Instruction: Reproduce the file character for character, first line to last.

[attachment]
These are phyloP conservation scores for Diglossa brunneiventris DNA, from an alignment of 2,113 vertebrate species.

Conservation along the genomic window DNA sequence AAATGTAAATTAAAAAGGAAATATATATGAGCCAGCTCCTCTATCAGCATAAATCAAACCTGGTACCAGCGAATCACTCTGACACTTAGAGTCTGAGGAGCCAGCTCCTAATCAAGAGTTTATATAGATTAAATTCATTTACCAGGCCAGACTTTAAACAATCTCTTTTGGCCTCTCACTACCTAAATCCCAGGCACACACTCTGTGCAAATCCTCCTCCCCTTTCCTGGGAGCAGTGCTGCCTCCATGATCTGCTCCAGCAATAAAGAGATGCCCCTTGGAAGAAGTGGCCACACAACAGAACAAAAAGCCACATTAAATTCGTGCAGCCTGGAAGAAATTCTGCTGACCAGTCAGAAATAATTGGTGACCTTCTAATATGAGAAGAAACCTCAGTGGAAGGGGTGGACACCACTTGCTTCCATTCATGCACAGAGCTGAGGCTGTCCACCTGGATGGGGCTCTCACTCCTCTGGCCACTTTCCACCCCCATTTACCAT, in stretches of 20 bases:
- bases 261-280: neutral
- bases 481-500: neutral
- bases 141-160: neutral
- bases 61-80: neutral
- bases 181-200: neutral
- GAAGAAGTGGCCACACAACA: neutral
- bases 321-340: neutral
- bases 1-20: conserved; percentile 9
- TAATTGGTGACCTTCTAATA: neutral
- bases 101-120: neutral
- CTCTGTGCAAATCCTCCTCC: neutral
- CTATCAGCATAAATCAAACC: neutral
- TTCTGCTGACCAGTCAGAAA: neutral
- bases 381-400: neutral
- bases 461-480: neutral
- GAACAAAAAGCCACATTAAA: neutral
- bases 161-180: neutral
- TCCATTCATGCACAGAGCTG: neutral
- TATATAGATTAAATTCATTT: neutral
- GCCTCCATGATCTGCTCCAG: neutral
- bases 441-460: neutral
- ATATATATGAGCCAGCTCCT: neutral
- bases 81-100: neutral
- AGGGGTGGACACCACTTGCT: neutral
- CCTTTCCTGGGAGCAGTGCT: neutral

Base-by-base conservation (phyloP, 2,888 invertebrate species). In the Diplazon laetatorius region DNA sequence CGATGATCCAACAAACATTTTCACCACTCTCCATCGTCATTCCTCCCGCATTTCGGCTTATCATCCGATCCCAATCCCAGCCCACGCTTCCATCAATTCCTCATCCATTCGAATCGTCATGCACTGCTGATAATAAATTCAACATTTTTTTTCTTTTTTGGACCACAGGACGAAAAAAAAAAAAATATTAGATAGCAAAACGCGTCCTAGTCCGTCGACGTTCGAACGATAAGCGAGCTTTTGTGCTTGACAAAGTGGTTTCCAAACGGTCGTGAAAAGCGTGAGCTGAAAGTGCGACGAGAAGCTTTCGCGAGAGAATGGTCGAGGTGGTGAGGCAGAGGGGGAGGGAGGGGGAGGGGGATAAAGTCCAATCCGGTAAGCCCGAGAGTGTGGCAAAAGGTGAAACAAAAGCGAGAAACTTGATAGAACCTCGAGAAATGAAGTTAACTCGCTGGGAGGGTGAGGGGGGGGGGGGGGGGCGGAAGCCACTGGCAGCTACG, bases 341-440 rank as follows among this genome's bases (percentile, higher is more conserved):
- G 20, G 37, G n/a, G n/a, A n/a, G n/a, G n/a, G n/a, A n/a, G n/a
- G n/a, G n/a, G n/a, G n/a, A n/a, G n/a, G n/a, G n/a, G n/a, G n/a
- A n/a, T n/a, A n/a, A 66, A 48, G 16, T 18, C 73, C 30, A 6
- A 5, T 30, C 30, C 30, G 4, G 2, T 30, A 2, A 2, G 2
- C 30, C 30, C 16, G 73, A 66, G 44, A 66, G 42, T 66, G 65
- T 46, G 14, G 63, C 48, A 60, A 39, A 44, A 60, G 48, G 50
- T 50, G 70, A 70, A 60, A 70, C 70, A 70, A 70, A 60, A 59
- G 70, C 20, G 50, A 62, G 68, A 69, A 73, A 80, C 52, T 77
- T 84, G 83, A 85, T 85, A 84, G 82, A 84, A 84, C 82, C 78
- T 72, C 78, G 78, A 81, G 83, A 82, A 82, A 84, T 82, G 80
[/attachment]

These are phyloP conservation scores for Diglossa brunneiventris DNA, from an alignment of 2,113 vertebrate species.

Conservation along the genomic window DNA sequence AAATGTAAATTAAAAAGGAAATATATATGAGCCAGCTCCTCTATCAGCATAAATCAAACCTGGTACCAGCGAATCACTCTGACACTTAGAGTCTGAGGAGCCAGCTCCTAATCAAGAGTTTATATAGATTAAATTCATTTACCAGGCCAGACTTTAAACAATCTCTTTTGGCCTCTCACTACCTAAATCCCAGGCACACACTCTGTGCAAATCCTCCTCCCCTTTCCTGGGAGCAGTGCTGCCTCCATGATCTGCTCCAGCAATAAAGAGATGCCCCTTGGAAGAAGTGGCCACACAACAGAACAAAAAGCCACATTAAATTCGTGCAGCCTGGAAGAAATTCTGCTGACCAGTCAGAAATAATTGGTGACCTTCTAATATGAGAAGAAACCTCAGTGGAAGGGGTGGACACCACTTGCTTCCATTCATGCACAGAGCTGAGGCTGTCCACCTGGATGGGGCTCTCACTCCTCTGGCCACTTTCCACCCCCATTTACCAT, in stretches of 20 bases:
- bases 261-280: neutral
- bases 481-500: neutral
- bases 141-160: neutral
- bases 61-80: neutral
- bases 181-200: neutral
- GAAGAAGTGGCCACACAACA: neutral
- bases 321-340: neutral
- bases 1-20: conserved; percentile 9
- TAATTGGTGACCTTCTAATA: neutral
- bases 101-120: neutral
- CTCTGTGCAAATCCTCCTCC: neutral
- CTATCAGCATAAATCAAACC: neutral
- TTCTGCTGACCAGTCAGAAA: neutral
- bases 381-400: neutral
- bases 461-480: neutral
- GAACAAAAAGCCACATTAAA: neutral
- bases 161-180: neutral
- TCCATTCATGCACAGAGCTG: neutral
- TATATAGATTAAATTCATTT: neutral
- GCCTCCATGATCTGCTCCAG: neutral
- bases 441-460: neutral
- ATATATATGAGCCAGCTCCT: neutral
- bases 81-100: neutral
- AGGGGTGGACACCACTTGCT: neutral
- CCTTTCCTGGGAGCAGTGCT: neutral

Base-by-base conservation (phyloP, 2,888 invertebrate species). In the Diplazon laetatorius region DNA sequence CGATGATCCAACAAACATTTTCACCACTCTCCATCGTCATTCCTCCCGCATTTCGGCTTATCATCCGATCCCAATCCCAGCCCACGCTTCCATCAATTCCTCATCCATTCGAATCGTCATGCACTGCTGATAATAAATTCAACATTTTTTTTCTTTTTTGGACCACAGGACGAAAAAAAAAAAAATATTAGATAGCAAAACGCGTCCTAGTCCGTCGACGTTCGAACGATAAGCGAGCTTTTGTGCTTGACAAAGTGGTTTCCAAACGGTCGTGAAAAGCGTGAGCTGAAAGTGCGACGAGAAGCTTTCGCGAGAGAATGGTCGAGGTGGTGAGGCAGAGGGGGAGGGAGGGGGAGGGGGATAAAGTCCAATCCGGTAAGCCCGAGAGTGTGGCAAAAGGTGAAACAAAAGCGAGAAACTTGATAGAACCTCGAGAAATGAAGTTAACTCGCTGGGAGGGTGAGGGGGGGGGGGGGGGGCGGAAGCCACTGGCAGCTACG, bases 341-440 rank as follows among this genome's bases (percentile, higher is more conserved):
- G 20, G 37, G n/a, G n/a, A n/a, G n/a, G n/a, G n/a, A n/a, G n/a
- G n/a, G n/a, G n/a, G n/a, A n/a, G n/a, G n/a, G n/a, G n/a, G n/a
- A n/a, T n/a, A n/a, A 66, A 48, G 16, T 18, C 73, C 30, A 6
- A 5, T 30, C 30, C 30, G 4, G 2, T 30, A 2, A 2, G 2
- C 30, C 30, C 16, G 73, A 66, G 44, A 66, G 42, T 66, G 65
- T 46, G 14, G 63, C 48, A 60, A 39, A 44, A 60, G 48, G 50
- T 50, G 70, A 70, A 60, A 70, C 70, A 70, A 70, A 60, A 59
- G 70, C 20, G 50, A 62, G 68, A 69, A 73, A 80, C 52, T 77
- T 84, G 83, A 85, T 85, A 84, G 82, A 84, A 84, C 82, C 78
- T 72, C 78, G 78, A 81, G 83, A 82, A 82, A 84, T 82, G 80